Beyond lane tracking, some systems are designed to increase driver awareness of surrounding vehicles. Volvo says it hopes to introduce a blind-spot warning system within several years. The system starts with backward-facing video cameras mounted on side mirrors. When a driver hits the turn signal with another vehicle in close range, an alarm sounds. “If you can educate drivers about the need to be attentive, and do it by these devices, you can improve driver behavior,” says James Sayer, a research engineer at the University of Michigan’s Transportation Research Institute.
Other technologies will simply keep drivers’ attention focused on the road. GM has introduced a device on the Saab 9.3 that collects data from sources such as the speedometer and even windshield wipers to determine when dashboard messages are appropriate, so that, for example, drivers braking on sharp curves in the rain won’t be distracted by nonessential information such as a low-fuel warning light. Beyond suppressing dashboard lights, DaimlerChrysler, Ford, and GM are researching systems that could prevent embedded cell phones from ringing or halt in-car entertainment during stressful driving situations.
The National Highway Transportation Safety Administration plans to road-test lane guidance devices this fall. The agency, which establishes and enforces federal vehicle safety standards, wants to ensure that such systems can compensate for driver errors. Among other things, the agency will assess driver-warning methods such as the dashboard displays, audio signals, and vibrating driver’s seats. Although these tests aren’t expected to produce federal requirements, they could pave the way for automakers’ adoption of these warning devices.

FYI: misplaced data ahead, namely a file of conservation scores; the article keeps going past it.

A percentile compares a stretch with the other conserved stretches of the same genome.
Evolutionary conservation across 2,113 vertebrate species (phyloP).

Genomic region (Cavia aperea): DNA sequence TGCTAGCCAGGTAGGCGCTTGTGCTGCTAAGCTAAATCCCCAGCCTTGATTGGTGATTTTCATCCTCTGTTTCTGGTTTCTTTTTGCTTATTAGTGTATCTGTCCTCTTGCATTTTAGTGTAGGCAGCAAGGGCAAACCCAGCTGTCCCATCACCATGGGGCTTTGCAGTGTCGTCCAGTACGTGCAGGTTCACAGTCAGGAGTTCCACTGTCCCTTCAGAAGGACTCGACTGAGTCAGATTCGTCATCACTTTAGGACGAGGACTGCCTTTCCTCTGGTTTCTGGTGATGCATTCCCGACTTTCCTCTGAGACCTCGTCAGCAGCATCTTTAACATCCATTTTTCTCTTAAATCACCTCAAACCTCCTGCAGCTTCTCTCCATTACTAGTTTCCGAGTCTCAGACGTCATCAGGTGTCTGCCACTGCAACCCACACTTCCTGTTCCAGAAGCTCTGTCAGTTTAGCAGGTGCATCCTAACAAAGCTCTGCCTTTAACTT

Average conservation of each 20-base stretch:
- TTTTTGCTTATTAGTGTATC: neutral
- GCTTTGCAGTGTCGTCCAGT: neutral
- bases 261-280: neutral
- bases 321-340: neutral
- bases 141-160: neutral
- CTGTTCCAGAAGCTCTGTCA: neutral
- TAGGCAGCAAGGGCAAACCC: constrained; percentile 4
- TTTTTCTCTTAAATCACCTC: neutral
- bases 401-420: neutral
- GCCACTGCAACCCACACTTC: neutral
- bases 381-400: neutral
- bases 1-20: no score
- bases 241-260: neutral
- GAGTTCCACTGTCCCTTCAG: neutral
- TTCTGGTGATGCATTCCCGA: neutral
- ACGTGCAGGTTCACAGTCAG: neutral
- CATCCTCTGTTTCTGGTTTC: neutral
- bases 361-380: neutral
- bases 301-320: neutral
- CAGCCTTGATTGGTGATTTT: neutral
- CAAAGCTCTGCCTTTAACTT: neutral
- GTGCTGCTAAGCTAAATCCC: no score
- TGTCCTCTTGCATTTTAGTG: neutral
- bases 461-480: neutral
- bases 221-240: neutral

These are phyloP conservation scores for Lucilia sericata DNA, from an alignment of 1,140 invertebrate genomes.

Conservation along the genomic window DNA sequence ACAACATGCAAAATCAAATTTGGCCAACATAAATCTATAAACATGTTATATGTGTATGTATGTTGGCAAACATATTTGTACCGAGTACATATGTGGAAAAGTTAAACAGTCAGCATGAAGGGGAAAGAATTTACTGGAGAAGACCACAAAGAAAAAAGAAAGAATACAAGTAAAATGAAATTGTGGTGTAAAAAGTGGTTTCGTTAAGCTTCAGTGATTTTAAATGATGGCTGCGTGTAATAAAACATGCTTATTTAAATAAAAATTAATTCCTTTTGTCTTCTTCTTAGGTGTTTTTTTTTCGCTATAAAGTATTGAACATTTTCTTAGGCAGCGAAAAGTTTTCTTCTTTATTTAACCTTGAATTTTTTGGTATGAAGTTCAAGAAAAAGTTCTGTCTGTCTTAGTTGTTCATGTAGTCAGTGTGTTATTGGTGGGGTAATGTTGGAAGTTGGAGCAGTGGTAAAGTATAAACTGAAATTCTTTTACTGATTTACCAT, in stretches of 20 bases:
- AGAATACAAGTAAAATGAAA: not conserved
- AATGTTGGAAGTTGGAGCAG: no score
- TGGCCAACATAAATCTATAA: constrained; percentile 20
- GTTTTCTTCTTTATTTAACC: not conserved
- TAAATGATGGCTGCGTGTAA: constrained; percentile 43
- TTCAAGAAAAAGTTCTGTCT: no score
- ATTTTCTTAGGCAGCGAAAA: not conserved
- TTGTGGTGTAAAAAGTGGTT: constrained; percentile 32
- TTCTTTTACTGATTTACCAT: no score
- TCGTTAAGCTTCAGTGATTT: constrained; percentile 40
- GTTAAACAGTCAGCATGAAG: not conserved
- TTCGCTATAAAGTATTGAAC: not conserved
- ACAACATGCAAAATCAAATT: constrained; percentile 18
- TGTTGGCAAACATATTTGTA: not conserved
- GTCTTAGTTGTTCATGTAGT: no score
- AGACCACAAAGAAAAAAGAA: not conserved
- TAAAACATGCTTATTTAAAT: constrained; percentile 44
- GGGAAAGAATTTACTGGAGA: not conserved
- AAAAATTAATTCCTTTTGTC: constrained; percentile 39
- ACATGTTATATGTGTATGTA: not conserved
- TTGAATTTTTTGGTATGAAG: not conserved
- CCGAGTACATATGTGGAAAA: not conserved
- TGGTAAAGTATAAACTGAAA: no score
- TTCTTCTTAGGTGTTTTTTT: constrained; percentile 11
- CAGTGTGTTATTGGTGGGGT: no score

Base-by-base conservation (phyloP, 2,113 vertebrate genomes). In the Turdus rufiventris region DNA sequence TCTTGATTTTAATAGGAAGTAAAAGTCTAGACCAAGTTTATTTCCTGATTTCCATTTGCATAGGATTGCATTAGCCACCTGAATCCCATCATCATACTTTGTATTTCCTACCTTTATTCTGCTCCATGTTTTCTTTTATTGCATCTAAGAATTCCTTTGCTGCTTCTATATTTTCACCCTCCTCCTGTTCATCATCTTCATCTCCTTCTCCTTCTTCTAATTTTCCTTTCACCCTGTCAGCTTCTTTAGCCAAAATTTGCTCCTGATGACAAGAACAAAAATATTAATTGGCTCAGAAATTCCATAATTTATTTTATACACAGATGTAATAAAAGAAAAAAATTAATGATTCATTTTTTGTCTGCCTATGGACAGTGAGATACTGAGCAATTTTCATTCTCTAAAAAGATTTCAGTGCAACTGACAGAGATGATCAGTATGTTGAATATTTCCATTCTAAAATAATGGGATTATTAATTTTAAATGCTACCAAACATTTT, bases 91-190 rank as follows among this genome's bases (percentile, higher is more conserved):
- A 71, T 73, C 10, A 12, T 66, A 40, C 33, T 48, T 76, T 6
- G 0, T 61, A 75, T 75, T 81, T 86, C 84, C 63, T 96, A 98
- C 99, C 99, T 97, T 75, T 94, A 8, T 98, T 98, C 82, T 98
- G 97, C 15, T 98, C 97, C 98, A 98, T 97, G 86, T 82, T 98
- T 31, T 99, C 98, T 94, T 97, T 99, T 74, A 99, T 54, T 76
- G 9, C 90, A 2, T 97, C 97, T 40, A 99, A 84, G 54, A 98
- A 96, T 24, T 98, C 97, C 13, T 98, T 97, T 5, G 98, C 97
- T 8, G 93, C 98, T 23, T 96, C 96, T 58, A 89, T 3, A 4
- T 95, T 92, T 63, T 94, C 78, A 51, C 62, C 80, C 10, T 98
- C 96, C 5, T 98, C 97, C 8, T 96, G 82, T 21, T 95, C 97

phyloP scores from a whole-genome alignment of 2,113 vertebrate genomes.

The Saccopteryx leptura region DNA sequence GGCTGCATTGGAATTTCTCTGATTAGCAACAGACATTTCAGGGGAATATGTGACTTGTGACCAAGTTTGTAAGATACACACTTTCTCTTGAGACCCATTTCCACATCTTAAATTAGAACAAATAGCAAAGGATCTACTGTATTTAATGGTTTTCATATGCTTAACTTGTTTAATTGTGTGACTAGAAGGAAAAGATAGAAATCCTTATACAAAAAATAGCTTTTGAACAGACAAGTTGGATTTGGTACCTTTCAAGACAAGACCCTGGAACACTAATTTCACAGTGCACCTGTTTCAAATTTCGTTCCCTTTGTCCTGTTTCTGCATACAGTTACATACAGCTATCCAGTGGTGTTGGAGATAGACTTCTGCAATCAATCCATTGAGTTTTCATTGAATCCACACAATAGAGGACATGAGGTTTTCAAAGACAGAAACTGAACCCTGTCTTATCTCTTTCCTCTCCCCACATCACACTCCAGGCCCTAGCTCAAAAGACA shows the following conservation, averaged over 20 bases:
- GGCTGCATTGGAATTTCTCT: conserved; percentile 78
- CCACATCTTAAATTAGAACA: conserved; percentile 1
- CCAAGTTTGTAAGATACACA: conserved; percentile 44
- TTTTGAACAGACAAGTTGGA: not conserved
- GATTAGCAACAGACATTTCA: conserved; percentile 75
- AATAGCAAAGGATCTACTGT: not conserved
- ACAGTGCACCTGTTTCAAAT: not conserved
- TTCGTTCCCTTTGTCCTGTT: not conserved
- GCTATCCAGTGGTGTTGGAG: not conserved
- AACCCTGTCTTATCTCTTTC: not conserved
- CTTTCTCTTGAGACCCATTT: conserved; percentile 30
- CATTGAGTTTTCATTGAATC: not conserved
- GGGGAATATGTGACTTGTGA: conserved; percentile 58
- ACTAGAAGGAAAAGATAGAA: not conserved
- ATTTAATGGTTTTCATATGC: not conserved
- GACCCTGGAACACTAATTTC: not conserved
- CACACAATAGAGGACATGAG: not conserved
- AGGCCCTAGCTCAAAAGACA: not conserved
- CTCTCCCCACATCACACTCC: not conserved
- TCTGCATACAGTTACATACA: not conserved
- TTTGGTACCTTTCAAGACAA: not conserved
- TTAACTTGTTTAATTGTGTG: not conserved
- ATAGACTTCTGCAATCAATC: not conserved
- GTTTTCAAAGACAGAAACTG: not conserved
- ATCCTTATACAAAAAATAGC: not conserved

But clearly, automakers face a delicate task. Besides ensuring that new systems don’t actually add to distractions, they must craft devices that drivers perceive as helpful high-tech aids, not ego-bruising reprimands. Otherwise, drivers won’t want to buy cars that include the new warning systems, industry observers say. “Every driver seems to have the perception that they’re better than average,” notes Sayer. “Not everybody wants to be told on a regular basis that they are doing something wrong.”
In the long term, however, the production of automobiles laden with video and radar sensors could hasten the arrival of passenger vehicles that go beyond warning the driver to actually taking the wheel autonomously, perhaps with the help of a sophisticated road infrastructure.
Although that’s still a distant vision, be warned: cars that do their own back-seat driving are closer than they might appear.
Smart Cars Rev Up: A sampling
(Dearborn, MI) spot
|Video sensors that detect objects in a driver’s blind during turns and trigger warnings ||2006|
|Radar-assisted cruise control that maintains separation from other cars at low speeds (devices |
for highway speeds are already in some cars)
|DaimlerChrysler, Ford, Honda (Tokyo, Japan), Nissan (Tokyo, Japan)||Video sensors that track lane position and warn drivers against drifting into other lanes||2007|
|Camera that tracks eyelid movements and triggers an alarm to alert drowsy drivers||2008|
|DaimlerChrysler, Ford, GM |
|Data flow computer that tracks high-stress driving actions and blocks nonessential information||2008|